Nipah virus (NiV) is a highly pathogenic paramyxovirus that was first isolated in 1999 during an outbreak in Malaysia. In contrast to other paramyxoviruses NiV infects many mammalian species. Because of its zoonotic potential, the high pathogenicity and the lack of therapeutic treatment, NiV was classified as a biosafety level 4 pathogen. In humans NiV causes a severe acute encephalitis whereas in some animal hosts respiratory symptoms are predominantly observed. Despite the differences in the clinical outcome, microvascular endothelial cell damage predominantly underlies the pathological changes in NiV infections in all susceptible host species. NiV generally induces a pronounced vasculitis which is primarily characterised by endothelial cell necrosis and inflammatory cell infiltration. For future developments of specific antiviral therapies or vaccines, a detailed understanding of the molecular basis of NiV pathogenesis is required. This article reviews the current knowledge about natural and experimental infections in different mammals, focusing on the main organ and cell tropism in vivo, and summarises some recent studies in cell culture on the role of ephrin-B2 and -B3 receptors in NiV infection of endothelial cells.
Platelet aggregation to collagen, and productions of 6-keto-prostaglandin-F1-alpha and thromboxane B2 during aggregation were measured after an overnight fast, involving both food and cigarettes, in 19 clinically healthy habitual smokers (10 or more cigarettes/day) and 23 non-smokers receiving the same diet. The subjects (all males; ages = 21-30 years) were residents of a school hostel. Mean platelet aggregation was significantly lower in smokers than non-smokers (23.2 ohms vs 31.5 ohms, p less than 0.005). Non-smokers had significantly higher mean concentration of 6-keto-prostaglandin-F1-alpha than smokers (109.8 pmol/l vs 92.3 pmol/l, p less than 0.05). The level of thromboxane B2 did not differ significantly between the two groups. These observations suggest that the role of smoking as a risk factor for ischaemic heart disease is unlikely to be related to a direct enhancement of aggregation. On the contrary, the observations seem to suggest that habitual smoking may directly reduce platelet aggregability.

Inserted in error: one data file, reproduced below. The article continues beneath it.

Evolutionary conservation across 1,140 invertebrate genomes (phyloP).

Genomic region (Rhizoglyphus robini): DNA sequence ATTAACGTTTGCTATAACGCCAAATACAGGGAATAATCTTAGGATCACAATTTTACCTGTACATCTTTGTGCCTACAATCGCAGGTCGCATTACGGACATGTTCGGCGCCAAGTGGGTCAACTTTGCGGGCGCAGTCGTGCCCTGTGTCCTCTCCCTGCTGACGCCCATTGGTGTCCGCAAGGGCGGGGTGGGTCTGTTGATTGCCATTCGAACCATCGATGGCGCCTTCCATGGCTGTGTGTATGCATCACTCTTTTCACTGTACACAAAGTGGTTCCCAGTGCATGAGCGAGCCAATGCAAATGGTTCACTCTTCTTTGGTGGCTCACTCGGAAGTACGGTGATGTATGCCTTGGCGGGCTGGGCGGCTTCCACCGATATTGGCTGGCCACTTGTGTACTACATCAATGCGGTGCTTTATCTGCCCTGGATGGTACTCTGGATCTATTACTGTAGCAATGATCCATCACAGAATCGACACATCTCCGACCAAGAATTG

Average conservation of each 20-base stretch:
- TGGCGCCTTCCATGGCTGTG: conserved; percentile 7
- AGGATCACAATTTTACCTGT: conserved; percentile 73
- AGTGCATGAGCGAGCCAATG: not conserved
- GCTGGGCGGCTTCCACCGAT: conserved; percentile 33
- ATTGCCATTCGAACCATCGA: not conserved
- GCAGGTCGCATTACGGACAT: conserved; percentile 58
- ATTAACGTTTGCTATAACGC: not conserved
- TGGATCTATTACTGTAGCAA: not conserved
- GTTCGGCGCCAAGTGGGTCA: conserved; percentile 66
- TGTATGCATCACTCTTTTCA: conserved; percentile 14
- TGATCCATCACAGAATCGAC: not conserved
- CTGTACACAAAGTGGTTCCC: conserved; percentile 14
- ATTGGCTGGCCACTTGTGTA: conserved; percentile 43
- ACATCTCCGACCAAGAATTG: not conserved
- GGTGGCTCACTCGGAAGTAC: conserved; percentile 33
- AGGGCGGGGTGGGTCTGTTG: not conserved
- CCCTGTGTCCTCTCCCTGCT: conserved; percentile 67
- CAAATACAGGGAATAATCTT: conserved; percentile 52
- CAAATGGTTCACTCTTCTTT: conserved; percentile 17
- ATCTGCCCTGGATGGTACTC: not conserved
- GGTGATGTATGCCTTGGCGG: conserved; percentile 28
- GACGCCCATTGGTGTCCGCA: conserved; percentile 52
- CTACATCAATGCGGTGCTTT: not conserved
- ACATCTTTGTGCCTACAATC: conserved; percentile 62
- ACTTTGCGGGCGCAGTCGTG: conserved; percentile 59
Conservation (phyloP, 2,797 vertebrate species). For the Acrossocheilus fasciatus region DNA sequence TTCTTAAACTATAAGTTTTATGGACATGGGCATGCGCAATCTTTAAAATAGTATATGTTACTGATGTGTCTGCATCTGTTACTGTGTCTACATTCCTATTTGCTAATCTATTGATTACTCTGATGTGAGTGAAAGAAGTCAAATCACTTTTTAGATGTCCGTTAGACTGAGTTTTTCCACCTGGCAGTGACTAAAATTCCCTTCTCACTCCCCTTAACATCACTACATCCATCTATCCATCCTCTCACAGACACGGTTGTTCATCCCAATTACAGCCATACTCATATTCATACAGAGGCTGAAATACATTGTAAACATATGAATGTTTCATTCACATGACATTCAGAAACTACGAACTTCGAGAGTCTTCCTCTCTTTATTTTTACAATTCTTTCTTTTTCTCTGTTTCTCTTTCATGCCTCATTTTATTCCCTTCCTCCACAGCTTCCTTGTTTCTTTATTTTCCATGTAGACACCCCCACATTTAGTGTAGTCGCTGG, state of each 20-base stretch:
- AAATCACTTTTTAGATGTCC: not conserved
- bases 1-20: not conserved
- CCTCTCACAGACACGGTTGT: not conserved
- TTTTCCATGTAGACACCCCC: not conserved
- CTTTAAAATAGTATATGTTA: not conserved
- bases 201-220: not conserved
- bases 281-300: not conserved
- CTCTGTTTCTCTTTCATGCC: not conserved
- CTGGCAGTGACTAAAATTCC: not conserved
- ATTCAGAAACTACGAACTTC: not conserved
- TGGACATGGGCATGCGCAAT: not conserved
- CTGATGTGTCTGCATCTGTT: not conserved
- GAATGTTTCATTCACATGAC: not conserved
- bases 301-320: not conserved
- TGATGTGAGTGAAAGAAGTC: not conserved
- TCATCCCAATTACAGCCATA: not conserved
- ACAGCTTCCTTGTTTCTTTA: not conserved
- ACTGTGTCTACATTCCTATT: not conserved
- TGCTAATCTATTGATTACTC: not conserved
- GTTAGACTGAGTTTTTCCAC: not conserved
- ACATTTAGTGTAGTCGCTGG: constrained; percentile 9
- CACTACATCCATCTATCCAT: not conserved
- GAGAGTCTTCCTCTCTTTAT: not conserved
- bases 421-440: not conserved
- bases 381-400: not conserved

Studies on platelet reactivity (PR) testing commonly test PR only after percutaneous coronary intervention (PCI) has been performed. There are few data on pre- and post-PCI testing. Data on simultaneous testing of aspirin and adenosine diphosphate antagonist response are conflicting. We investigated the prognostic value of combined serial assessments of high on-aspirin PR (HASPR) and high on-adenosine diphosphate receptor antagonist PR (HADPR) in patients with acute coronary syndrome (ACS). HASPR and HADPR were assessed in 928 ACS patients before (initial test) and 24 hours after (final test) coronary angiography, with or without revascularization. Patients with HASPR on the initial test, compared with those without, had significantly higher intraprocedural thrombotic events (IPTE) (8.6 vs. 1.2%, p ≤ 0.001) and higher 30-day major adverse cardiovascular and cerebrovascular events (MACCE; 5.2 vs. 2.3%, p = 0.05), but not 12-month MACCE (13.0 vs. 15.1%, p = 0.50). Patients with initial HADPR, compared with those without, had significantly higher IPTE (4.4 vs. 0.9%, p = 0.004), but not 30-day (3.5 vs. 2.3%, p = 0.32) or 12-month MACCE (14.0 vs. 12.5%, p = 0.54). The c-statistic of the Global Registry of Acute Coronary Events (GRACE) score alone, GRACE score + ASPR test and GRACE score + ADPR test for discriminating 30-day MACCE was 0.649, 0.803 and 0.757, respectively. Final ADPR was associated with 30-day MACCE among patients with intermediate-to-high GRACE score (adjusted odds ratio [OR]: 4.50, 95% confidence interval [CI]: 1.14-17.66), but not low GRACE score (adjusted OR: 1.19, 95% CI: 0.13-10.79). In conclusion, both HASPR and HADPR predict ischaemic events in ACS. This predictive utility is time-dependent and risk-dependent.